Problem with mapping a key to multiple characters (Unicode + diacritic symbol)

Ken Moffat zarniwhoop at
Thu Mar 14 19:53:33 UTC 2019

On Thu, Mar 14, 2019 at 07:42:14PM +0100, Pierre-Luc Angles wrote:
> Dear Ilya, dear all,
> Thanks again.
> My full xkb mapping is the following. I have not added all the Compose keys
> but just i_breve_below to test it (note that it is not a i without dot but a
> normal i with a breve below and that the i withoutdot is combined with a
> half ring above.
> partial alphanumeric_keys
> xkb_symbols "oss" {
>     include "latin"
>     include "level3(ralt_switch)"
>     include "nbsp(level4n)"
>     include "keypad(oss)"
>     name[Group1]="translitt";
>     // First row
>     key <TLDE>	{ [      	   U1E95,    		 U1E94,          	   U021D,   	
> U021C ] }; // ẕ Ẕ ȝ Ȝ
>     key <AE01>	{ [        ampersand,                1, i_breve_below, 	 	
> U032F ] }; // & 1 i+̯  U0069+U032F i and Combining Inverted Breve Below and
> dead inverted breve below  auparavant on trouvait deadUnderscoreacute au
> lieu de U032F

Dear Pierre-Luc,

I see lots of cool and unusual glyphs in your keymap. It also
appears that combining characters join to the previous character,
while "conventional" dead keys seem to apply to the following
character (at least for latin text).

One of the "fun" things of programming is what we learn of our data,
and particularly the need from time to time to try a different
approach.  AFAICS, at the moment you have not indicated what sort of
keyboard you and your users will be using (German qwertz ? American
qwerty ?  French azerty ?) - that may make a difference about how
users are accustomed to accessing certain things, and also about
what keys could be conveniently used for accessing compose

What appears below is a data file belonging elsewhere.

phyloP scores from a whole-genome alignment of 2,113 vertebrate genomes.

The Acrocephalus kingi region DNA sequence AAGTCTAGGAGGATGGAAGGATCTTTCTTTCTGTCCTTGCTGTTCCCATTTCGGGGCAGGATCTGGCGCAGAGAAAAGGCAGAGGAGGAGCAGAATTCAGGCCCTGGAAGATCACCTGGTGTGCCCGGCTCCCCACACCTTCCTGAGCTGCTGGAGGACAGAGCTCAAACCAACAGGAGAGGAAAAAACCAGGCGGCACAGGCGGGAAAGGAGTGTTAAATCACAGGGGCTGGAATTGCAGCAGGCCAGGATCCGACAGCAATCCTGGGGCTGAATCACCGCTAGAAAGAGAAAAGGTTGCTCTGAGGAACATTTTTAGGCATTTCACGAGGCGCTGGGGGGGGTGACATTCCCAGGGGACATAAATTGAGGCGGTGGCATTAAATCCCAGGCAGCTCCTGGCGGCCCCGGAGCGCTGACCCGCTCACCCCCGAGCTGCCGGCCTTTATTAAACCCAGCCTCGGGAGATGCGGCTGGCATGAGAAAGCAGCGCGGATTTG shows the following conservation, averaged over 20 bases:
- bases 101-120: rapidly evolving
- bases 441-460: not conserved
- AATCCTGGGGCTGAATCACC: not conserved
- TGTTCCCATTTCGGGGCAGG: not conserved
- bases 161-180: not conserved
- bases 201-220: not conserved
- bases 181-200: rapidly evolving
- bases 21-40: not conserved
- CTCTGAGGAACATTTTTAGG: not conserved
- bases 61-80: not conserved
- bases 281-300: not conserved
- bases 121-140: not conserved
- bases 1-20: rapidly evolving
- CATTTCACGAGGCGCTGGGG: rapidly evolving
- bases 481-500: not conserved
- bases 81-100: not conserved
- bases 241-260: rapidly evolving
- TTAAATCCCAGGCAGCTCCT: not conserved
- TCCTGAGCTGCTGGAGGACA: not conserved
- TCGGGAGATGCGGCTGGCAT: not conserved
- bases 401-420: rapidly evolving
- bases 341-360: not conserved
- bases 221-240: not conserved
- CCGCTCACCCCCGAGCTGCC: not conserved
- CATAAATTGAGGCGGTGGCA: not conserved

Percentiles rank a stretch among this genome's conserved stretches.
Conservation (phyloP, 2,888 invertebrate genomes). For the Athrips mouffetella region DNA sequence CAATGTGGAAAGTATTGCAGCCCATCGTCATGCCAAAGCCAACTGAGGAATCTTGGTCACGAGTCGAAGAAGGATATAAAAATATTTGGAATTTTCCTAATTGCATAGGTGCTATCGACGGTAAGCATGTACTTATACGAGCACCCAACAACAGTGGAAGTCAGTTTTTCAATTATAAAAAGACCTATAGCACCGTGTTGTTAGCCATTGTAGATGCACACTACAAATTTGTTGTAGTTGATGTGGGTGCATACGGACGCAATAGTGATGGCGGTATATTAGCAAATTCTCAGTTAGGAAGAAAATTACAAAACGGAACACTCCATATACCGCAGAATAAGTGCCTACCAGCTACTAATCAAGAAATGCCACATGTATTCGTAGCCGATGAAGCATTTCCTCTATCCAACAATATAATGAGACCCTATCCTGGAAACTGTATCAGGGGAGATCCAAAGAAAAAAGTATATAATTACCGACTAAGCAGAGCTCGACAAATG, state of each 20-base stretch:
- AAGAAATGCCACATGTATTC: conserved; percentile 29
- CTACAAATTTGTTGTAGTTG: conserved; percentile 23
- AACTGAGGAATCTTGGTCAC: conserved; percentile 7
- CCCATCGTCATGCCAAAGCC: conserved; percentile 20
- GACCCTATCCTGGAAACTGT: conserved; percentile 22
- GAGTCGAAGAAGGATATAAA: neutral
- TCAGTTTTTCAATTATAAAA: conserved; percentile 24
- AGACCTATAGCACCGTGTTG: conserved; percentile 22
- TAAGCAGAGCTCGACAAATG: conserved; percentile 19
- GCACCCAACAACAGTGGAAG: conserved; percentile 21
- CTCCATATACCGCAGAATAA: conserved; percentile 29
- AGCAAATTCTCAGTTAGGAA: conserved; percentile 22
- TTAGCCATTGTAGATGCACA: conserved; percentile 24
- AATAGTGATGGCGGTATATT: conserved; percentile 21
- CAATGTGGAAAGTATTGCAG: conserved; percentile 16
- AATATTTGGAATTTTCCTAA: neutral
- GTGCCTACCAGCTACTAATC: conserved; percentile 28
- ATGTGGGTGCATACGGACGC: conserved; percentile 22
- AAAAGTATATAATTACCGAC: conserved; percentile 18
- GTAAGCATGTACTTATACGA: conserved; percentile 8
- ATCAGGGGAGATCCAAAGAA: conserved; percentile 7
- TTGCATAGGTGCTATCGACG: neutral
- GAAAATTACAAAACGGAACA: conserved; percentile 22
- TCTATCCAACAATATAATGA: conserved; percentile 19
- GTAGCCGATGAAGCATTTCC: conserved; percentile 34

More importantly, we do not know which letters and diacriticals you
actually *need*.  In your first post you wrote:

<i_breve_below> : "i̯"
<u_breve_below> : "u̯"
<ı_ring_above> : "ı͗"
<I_ring_above> : "I͗"
<č_dot_below> : "č̣"
<Č_dot_below> : "Č̣"
<s_macron_below> : "s̱"
<S_macron_below> : "S̱"
<H_macron_below> : "H̱"
<h_circumflex_below> : "h̭"
<H_circumflex_below> : "H̭"

but I think we have established that the breve below is actually an
inverted breve and the ring is a right partial ring (no idea of the
correct name, but it looks different from the precomposed hook).

When I read those in my mail reader (urxvt, with selected TTF
monospace fonts, and vim for editing), combining diacriticals are
either below the initiual double-quote, or between that and the
letter, but when I paste them into libreoffice writer to view them at
a much larger size, the positions vary depending on the font - DejaVu
Sans looks good, DejaVu serif too (apart from a very thing "ring"),
but Tex Gyre Heros and Droid Sans Fallback put some of them at the
right of the letter.

And that is before trying to work out "which font is providing
this glyph ?" in libreoffice.

So, for combining characters you will need to agree on a font ;-)

But there is a more basic question, prompted by your use of Yogh.
I have come across that on wikipedia in relation to anglo-saxon and
Scots, and I'm sure there are other uses - but it doesn't seem
likely to be used for transcribing ancient Egyptian.

No one keymap can *conveniently* map everything.  Exactly which
characters do you need to use for the Egyptian, and with which
modern language(s) ?

  It is said that there are two great unsolved problems in computer
  science: naming, cache invalidation, and off-by-one errors.
                         -- Ben Bullock

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